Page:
Dallas-Fort Worth, Texas

HomeTexasDallas-Fort Worth

Email Shezad Malik MD JD Shezad Malik MD JD on LinkedIn Shezad Malik MD JD on Twitter Shezad Malik MD JD on Facebook Shezad Malik MD JD on Avvo
Shezad Malik MD JD
Shezad Malik MD JD
Attorney • (888) 210-9693

Can Diabetic Medications Increase Pancreatic Cancer Risk?

1 comment

As a Texas medical doctor and attorney I have expressed alarm at the epidemic of childhood obesity and the onslaught of type 2 diabetes in adult folks living in the US.

What is Diabetes?

Diabetes mellitus, (DM) is a group of metabolic diseases in which a person has high blood sugar, either because the pancreas does not produce enough insulin, or because cells do not respond to the insulin that is produced. Type 2 DM results from insulin resistance, a condition in which cells fail to use insulin properly, sometimes combined with an absolute insulin deficiency. This form of diabetes is the most common form in adults.

Side Effects From Diabetes

Untreated, diabetes can cause many severe complications. Acute complications include diabetic ketoacidosis and nonketotic hyperosmolar coma. Serious long-term complications include cardiovascular disease, chronic renal failure, and diabetic retinopathy (retinal damage). Adequate treatment of diabetes is therefore important, as well as blood pressure control and lifestyle factors such as stopping smoking and maintaining a healthy body weight.

Byetta, Januvia and Victoza Pancreatic Cancer Lawsuits

Plaintiffs are alleging that the drug makers' failure to properly research the side effects of Byetta, Januvia and Victoza or provide adequate warnings about the impact of the medications on the pancreas and failure to warn about the risk of pancreatic cancer.

What is Byetta, Januvia and Victoza?

Byetta (exenatide) is a type 2 diabetes drug which was approved by the FDA in April 2005 to help reduce blood sugar levels.

Januvia (sitagliptin) was approved in October 2006 as the first in a new class of diabetes medications, known as dipeptidyl peptidase-4 (DPP-4) inhibitors. Janumet combines Januvia and Metformin for diabetics who do not gain diabetic control from the single medication.

Victoza (liraglutide) was approved by the FDA in January 2010 for the treatment of type 2 diabetes. Early animal testing showed increased thyroid cancers and when the drug was given to humans in the pre-trial testing stage the rate of thyroid cancer tripled.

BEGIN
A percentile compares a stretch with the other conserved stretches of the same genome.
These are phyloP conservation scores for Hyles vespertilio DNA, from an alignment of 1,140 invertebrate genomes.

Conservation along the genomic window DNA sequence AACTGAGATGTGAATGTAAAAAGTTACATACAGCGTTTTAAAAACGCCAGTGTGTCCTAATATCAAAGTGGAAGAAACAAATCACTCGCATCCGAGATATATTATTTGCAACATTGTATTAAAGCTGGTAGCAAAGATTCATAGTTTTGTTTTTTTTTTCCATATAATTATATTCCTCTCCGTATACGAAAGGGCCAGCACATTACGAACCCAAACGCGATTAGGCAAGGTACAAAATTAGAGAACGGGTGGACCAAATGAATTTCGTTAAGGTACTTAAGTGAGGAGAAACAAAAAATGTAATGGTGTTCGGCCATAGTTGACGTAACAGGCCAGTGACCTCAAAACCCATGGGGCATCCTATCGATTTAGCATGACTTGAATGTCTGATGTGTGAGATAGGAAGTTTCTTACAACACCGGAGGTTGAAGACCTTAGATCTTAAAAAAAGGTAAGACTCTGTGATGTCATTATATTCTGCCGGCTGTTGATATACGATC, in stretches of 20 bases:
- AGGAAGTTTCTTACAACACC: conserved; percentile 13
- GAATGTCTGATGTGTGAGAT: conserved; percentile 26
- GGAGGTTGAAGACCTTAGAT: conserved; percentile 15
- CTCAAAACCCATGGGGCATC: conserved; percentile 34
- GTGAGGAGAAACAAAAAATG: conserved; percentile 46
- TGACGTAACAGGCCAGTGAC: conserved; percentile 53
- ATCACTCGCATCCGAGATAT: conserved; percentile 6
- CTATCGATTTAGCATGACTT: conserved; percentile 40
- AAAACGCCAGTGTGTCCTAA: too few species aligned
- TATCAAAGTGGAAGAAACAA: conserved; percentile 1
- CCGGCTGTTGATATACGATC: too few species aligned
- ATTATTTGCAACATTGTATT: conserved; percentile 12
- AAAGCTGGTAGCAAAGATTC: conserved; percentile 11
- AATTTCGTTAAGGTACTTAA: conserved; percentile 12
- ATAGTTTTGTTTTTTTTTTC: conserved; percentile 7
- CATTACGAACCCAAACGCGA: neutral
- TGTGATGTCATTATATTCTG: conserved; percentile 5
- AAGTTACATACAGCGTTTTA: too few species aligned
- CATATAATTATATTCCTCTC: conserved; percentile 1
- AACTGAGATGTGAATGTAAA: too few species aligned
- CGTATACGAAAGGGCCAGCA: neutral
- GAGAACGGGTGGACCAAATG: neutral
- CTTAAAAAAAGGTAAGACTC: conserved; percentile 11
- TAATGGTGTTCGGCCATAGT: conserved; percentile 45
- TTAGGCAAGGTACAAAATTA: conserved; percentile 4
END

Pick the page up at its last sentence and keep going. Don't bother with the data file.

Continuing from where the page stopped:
Byetta, Januvia and Victoza, as well as several other drugs, belong to a class of drugs known as incretin mimetics, which mimic the action of endogenous incretin hormones like GIP and GLP-1, which are found in the gastrointestinal tract. Byetta Januvia and Victoza lowers blood glucose levels by stimulating insulin secretion from pancreatic cells.

Byetta, Januvia and Victoza Pancreatitis Risk

Shortly after Byetta pen was on the market, reports of pancreatitis began to emerge. In October 2007, the FDA issued an alert after 30 patients using Byetta were diagnosed with acute pancreatitis. In August 2008, FDA increased the warnings after at least six additional cases of necrotizing pancreatitis or hemorrhagic pancreatitis were identified among Byetta users, including at least two deaths

Shortly after Januvia was on the market, the FDA required an update to the medications warning label in September 2009, providing information about the link between Januvia and pancreatitis. In February 2012, the FDA issued a warning letter to Merck over their failure to conduct required testing on the risk of pancreatitis from Januvia and Janumet side effects. Merck promised to conduct a three month study on Januvia’s pancreatic safety by June 2011, but the drug maker never did.

In March 2013, the FDA launched an investigation into the potential link between pancreatic cancer and Januvia, after a study confirmed that use of the medication may double the risk of hospitalization due to pancreatitis.

According to a study published in the medical journal Gastroenterology in February 2011, the development of pancreatic cancer among Byetta users was three times greater than among other diabetics.

In the February 2013 edition of JAMA Internal Medicine, researchers raised serious concerns about the Byetta pancreatic cancer risk, after a study found that individuals treated with Byetta were twice as likely to be hospitalized with pancreatitis, which could ultimately lead to pancreatic cancer.

People given the drug during clinical trials were almost four times as likely to be diagnosed with pancreatitis than patients given other diabetes drugs. After just a year and a half on the market, the FDA received 200 reports of Victoza users being diagnosed with pancreatitis.

1 Comment

Have an opinion about this post? Please consider leaving a comment or subscribing to the feed to have future articles delivered to your feed reader.

  1. up arrow

    This begs a more direct question. Why do the incretin mimetic class of Type 2 Diabetes Drug appear to cause more inflammation in the pancreas? What is going on to provoke the pancreatitis?